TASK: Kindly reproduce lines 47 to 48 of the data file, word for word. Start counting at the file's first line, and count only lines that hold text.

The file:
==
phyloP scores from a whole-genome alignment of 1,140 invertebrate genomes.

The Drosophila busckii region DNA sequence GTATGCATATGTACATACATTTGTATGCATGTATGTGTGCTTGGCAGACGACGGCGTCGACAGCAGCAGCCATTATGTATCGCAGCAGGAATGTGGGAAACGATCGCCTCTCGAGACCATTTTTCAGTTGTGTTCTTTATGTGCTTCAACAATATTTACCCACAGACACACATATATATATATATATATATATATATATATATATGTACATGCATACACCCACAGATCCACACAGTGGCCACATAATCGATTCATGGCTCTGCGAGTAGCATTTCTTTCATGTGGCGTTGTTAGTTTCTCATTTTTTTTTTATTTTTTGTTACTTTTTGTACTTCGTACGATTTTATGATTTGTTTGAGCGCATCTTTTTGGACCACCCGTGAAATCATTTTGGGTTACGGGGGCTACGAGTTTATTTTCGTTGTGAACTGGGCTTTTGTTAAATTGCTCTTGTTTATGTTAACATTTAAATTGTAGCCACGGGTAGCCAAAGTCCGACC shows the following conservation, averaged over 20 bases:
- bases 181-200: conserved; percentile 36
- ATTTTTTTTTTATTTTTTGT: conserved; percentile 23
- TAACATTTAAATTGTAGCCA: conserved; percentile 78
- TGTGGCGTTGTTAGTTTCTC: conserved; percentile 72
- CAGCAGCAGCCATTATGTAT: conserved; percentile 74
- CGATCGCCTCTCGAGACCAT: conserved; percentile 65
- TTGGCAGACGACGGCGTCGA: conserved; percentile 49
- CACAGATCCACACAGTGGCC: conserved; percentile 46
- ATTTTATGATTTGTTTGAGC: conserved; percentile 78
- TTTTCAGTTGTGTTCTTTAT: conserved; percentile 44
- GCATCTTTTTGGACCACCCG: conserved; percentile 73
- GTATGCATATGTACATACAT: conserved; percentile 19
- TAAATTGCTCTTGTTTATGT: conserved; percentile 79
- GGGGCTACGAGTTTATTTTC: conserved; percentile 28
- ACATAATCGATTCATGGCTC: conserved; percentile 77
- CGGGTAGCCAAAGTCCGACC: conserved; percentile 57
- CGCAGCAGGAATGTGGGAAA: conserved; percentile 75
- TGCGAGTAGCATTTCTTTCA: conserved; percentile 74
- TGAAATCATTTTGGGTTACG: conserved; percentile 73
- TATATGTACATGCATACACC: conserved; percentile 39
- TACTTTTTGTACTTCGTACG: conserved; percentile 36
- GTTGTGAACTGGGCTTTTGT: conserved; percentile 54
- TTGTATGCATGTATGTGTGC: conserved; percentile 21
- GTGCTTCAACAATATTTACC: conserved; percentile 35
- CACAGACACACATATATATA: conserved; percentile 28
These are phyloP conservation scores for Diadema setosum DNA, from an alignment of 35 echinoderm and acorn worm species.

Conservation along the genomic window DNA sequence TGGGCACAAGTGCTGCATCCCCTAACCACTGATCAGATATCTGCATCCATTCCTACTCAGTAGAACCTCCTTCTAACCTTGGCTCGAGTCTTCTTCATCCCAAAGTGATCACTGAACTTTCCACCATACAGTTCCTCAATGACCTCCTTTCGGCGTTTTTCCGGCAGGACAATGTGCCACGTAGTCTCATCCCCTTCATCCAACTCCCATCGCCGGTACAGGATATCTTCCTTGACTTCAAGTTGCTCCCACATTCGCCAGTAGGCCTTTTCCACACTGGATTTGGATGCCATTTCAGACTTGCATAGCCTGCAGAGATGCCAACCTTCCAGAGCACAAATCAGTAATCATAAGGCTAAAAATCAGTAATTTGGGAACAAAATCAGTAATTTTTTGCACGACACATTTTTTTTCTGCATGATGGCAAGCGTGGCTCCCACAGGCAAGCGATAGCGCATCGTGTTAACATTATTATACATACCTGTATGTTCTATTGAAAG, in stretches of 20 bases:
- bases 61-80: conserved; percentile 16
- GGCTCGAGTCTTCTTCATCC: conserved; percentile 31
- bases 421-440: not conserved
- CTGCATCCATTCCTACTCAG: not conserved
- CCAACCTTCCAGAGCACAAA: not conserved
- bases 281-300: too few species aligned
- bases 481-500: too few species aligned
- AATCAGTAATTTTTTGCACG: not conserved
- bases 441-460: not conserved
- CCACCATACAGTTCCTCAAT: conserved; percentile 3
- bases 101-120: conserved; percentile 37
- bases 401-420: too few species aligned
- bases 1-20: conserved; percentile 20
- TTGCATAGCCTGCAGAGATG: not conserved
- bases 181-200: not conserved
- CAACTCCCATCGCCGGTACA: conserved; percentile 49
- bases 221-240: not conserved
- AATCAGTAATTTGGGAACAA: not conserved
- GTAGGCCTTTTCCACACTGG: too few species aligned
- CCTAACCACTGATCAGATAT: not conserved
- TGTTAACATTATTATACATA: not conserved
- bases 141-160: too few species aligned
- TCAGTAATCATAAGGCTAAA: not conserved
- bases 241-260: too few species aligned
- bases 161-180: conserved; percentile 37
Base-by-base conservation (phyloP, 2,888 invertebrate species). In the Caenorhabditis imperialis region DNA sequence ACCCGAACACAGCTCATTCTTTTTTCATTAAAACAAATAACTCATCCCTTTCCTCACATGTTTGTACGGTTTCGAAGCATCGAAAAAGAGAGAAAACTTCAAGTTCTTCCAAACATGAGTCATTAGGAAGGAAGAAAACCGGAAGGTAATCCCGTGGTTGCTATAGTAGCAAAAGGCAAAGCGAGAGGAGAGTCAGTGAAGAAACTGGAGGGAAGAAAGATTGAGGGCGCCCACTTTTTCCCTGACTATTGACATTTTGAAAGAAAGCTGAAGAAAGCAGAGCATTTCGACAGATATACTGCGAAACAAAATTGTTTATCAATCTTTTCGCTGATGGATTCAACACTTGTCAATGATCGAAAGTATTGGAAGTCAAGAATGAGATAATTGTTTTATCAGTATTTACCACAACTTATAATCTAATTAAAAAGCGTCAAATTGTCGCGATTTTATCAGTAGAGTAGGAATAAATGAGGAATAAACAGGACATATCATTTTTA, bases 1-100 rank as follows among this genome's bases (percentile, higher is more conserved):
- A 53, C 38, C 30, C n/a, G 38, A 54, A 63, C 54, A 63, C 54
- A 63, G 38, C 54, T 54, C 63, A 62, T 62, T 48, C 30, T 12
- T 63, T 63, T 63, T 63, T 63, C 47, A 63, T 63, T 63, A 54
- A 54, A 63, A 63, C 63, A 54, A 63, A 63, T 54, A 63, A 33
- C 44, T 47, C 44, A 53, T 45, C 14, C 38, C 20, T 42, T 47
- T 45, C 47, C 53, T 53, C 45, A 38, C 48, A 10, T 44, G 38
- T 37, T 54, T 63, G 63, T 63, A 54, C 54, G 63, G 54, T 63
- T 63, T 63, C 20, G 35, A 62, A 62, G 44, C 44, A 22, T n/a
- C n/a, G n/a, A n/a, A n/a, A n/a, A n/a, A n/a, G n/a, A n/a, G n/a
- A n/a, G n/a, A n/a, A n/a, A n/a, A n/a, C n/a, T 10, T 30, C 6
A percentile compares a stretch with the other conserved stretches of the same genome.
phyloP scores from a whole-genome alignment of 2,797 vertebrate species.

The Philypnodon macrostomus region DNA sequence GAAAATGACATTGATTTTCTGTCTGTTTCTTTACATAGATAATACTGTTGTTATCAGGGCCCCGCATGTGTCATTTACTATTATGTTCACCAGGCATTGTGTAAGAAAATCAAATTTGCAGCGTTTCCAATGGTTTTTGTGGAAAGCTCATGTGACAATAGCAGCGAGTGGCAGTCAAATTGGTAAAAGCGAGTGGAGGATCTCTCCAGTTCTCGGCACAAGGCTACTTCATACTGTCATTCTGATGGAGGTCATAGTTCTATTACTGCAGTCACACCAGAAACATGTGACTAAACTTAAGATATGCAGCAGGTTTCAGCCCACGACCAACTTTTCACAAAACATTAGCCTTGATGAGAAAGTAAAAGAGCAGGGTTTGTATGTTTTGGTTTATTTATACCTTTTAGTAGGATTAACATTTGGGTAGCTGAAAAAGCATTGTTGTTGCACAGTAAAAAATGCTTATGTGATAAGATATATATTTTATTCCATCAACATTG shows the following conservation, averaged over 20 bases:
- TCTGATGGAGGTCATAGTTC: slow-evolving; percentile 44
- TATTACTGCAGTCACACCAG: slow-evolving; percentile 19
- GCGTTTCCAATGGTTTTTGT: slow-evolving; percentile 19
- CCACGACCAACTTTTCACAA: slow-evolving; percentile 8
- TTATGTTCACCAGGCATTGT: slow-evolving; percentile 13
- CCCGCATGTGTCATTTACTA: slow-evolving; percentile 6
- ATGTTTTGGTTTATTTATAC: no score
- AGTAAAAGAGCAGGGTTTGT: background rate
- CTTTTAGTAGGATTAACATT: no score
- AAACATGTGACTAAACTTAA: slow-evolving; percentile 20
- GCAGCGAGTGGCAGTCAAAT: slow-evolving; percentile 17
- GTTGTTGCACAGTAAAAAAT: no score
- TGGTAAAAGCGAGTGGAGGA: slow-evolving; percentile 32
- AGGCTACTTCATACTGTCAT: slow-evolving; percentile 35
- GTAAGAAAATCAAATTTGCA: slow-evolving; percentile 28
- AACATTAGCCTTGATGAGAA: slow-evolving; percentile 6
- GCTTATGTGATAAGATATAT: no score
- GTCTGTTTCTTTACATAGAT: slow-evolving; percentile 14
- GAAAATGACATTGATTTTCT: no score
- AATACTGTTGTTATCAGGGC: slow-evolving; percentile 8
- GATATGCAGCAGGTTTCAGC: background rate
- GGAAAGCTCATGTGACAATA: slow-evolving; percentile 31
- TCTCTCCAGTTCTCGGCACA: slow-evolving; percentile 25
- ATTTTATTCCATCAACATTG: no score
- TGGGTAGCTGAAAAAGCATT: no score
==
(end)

- AATCAGTAATTTGGGAACAA: not conserved
- GTAGGCCTTTTCCACACTGG: too few species aligned